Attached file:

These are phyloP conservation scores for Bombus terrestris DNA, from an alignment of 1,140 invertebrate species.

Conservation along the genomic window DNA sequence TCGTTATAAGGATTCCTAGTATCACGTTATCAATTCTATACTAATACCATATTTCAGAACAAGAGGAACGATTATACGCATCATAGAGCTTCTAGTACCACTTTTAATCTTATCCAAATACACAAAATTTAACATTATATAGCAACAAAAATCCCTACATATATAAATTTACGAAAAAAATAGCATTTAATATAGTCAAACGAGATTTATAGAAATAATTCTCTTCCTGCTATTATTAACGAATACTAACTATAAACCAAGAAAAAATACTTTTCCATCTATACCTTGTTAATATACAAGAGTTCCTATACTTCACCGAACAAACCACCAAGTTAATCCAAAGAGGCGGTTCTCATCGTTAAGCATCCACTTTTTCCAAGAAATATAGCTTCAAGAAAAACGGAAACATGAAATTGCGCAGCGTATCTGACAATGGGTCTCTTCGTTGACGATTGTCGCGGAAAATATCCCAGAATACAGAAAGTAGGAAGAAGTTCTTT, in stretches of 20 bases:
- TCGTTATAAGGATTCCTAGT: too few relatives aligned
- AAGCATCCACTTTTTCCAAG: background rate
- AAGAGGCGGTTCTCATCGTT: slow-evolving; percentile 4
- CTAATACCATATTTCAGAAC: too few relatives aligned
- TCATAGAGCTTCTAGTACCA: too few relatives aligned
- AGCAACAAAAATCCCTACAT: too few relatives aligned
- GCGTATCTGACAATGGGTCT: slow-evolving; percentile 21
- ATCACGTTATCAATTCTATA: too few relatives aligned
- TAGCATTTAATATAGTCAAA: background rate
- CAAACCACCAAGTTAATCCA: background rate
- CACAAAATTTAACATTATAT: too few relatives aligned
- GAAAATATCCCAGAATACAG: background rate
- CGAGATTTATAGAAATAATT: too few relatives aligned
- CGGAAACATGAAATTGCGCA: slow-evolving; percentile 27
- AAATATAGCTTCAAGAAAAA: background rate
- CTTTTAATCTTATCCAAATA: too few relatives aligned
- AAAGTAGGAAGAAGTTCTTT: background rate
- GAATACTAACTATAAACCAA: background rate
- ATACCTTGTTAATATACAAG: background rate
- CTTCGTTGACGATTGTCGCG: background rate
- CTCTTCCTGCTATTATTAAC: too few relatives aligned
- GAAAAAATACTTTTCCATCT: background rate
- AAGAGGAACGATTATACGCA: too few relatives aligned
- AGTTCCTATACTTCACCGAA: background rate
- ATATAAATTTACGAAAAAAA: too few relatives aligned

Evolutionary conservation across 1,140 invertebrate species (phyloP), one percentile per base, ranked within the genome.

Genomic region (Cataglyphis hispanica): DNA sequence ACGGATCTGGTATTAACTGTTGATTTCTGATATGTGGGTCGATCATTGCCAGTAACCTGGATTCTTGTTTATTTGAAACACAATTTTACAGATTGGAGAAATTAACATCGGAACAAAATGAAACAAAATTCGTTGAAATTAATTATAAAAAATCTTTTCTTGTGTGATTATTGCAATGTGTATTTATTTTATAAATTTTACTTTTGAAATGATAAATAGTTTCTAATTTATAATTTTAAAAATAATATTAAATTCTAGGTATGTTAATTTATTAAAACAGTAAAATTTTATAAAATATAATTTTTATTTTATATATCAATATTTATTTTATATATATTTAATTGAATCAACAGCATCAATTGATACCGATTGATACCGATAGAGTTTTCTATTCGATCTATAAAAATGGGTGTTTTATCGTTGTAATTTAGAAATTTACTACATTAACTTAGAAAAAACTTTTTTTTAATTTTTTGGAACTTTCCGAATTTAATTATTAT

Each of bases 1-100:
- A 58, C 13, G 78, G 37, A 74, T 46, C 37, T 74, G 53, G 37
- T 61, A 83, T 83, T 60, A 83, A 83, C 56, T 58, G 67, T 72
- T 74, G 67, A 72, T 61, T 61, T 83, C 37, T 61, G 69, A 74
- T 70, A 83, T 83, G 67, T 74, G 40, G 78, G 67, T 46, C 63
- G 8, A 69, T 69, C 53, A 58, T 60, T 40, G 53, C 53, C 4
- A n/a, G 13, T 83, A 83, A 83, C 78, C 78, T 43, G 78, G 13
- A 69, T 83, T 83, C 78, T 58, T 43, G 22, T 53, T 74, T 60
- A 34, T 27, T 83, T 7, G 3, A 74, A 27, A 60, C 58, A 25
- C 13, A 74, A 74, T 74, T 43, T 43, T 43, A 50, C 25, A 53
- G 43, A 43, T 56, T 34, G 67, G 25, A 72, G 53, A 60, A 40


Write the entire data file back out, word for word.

These are phyloP conservation scores for Bombus terrestris DNA, from an alignment of 1,140 invertebrate species.

Conservation along the genomic window DNA sequence TCGTTATAAGGATTCCTAGTATCACGTTATCAATTCTATACTAATACCATATTTCAGAACAAGAGGAACGATTATACGCATCATAGAGCTTCTAGTACCACTTTTAATCTTATCCAAATACACAAAATTTAACATTATATAGCAACAAAAATCCCTACATATATAAATTTACGAAAAAAATAGCATTTAATATAGTCAAACGAGATTTATAGAAATAATTCTCTTCCTGCTATTATTAACGAATACTAACTATAAACCAAGAAAAAATACTTTTCCATCTATACCTTGTTAATATACAAGAGTTCCTATACTTCACCGAACAAACCACCAAGTTAATCCAAAGAGGCGGTTCTCATCGTTAAGCATCCACTTTTTCCAAGAAATATAGCTTCAAGAAAAACGGAAACATGAAATTGCGCAGCGTATCTGACAATGGGTCTCTTCGTTGACGATTGTCGCGGAAAATATCCCAGAATACAGAAAGTAGGAAGAAGTTCTTT, in stretches of 20 bases:
- TCGTTATAAGGATTCCTAGT: too few relatives aligned
- AAGCATCCACTTTTTCCAAG: background rate
- AAGAGGCGGTTCTCATCGTT: slow-evolving; percentile 4
- CTAATACCATATTTCAGAAC: too few relatives aligned
- TCATAGAGCTTCTAGTACCA: too few relatives aligned
- AGCAACAAAAATCCCTACAT: too few relatives aligned
- GCGTATCTGACAATGGGTCT: slow-evolving; percentile 21
- ATCACGTTATCAATTCTATA: too few relatives aligned
- TAGCATTTAATATAGTCAAA: background rate
- CAAACCACCAAGTTAATCCA: background rate
- CACAAAATTTAACATTATAT: too few relatives aligned
- GAAAATATCCCAGAATACAG: background rate
- CGAGATTTATAGAAATAATT: too few relatives aligned
- CGGAAACATGAAATTGCGCA: slow-evolving; percentile 27
- AAATATAGCTTCAAGAAAAA: background rate
- CTTTTAATCTTATCCAAATA: too few relatives aligned
- AAAGTAGGAAGAAGTTCTTT: background rate
- GAATACTAACTATAAACCAA: background rate
- ATACCTTGTTAATATACAAG: background rate
- CTTCGTTGACGATTGTCGCG: background rate
- CTCTTCCTGCTATTATTAAC: too few relatives aligned
- GAAAAAATACTTTTCCATCT: background rate
- AAGAGGAACGATTATACGCA: too few relatives aligned
- AGTTCCTATACTTCACCGAA: background rate
- ATATAAATTTACGAAAAAAA: too few relatives aligned

Evolutionary conservation across 1,140 invertebrate species (phyloP), one percentile per base, ranked within the genome.

Genomic region (Cataglyphis hispanica): DNA sequence ACGGATCTGGTATTAACTGTTGATTTCTGATATGTGGGTCGATCATTGCCAGTAACCTGGATTCTTGTTTATTTGAAACACAATTTTACAGATTGGAGAAATTAACATCGGAACAAAATGAAACAAAATTCGTTGAAATTAATTATAAAAAATCTTTTCTTGTGTGATTATTGCAATGTGTATTTATTTTATAAATTTTACTTTTGAAATGATAAATAGTTTCTAATTTATAATTTTAAAAATAATATTAAATTCTAGGTATGTTAATTTATTAAAACAGTAAAATTTTATAAAATATAATTTTTATTTTATATATCAATATTTATTTTATATATATTTAATTGAATCAACAGCATCAATTGATACCGATTGATACCGATAGAGTTTTCTATTCGATCTATAAAAATGGGTGTTTTATCGTTGTAATTTAGAAATTTACTACATTAACTTAGAAAAAACTTTTTTTTAATTTTTTGGAACTTTCCGAATTTAATTATTAT

Each of bases 1-100:
- A 58, C 13, G 78, G 37, A 74, T 46, C 37, T 74, G 53, G 37
- T 61, A 83, T 83, T 60, A 83, A 83, C 56, T 58, G 67, T 72
- T 74, G 67, A 72, T 61, T 61, T 83, C 37, T 61, G 69, A 74
- T 70, A 83, T 83, G 67, T 74, G 40, G 78, G 67, T 46, C 63
- G 8, A 69, T 69, C 53, A 58, T 60, T 40, G 53, C 53, C 4
- A n/a, G 13, T 83, A 83, A 83, C 78, C 78, T 43, G 78, G 13
- A 69, T 83, T 83, C 78, T 58, T 43, G 22, T 53, T 74, T 60
- A 34, T 27, T 83, T 7, G 3, A 74, A 27, A 60, C 58, A 25
- C 13, A 74, A 74, T 74, T 43, T 43, T 43, A 50, C 25, A 53
- G 43, A 43, T 56, T 34, G 67, G 25, A 72, G 53, A 60, A 40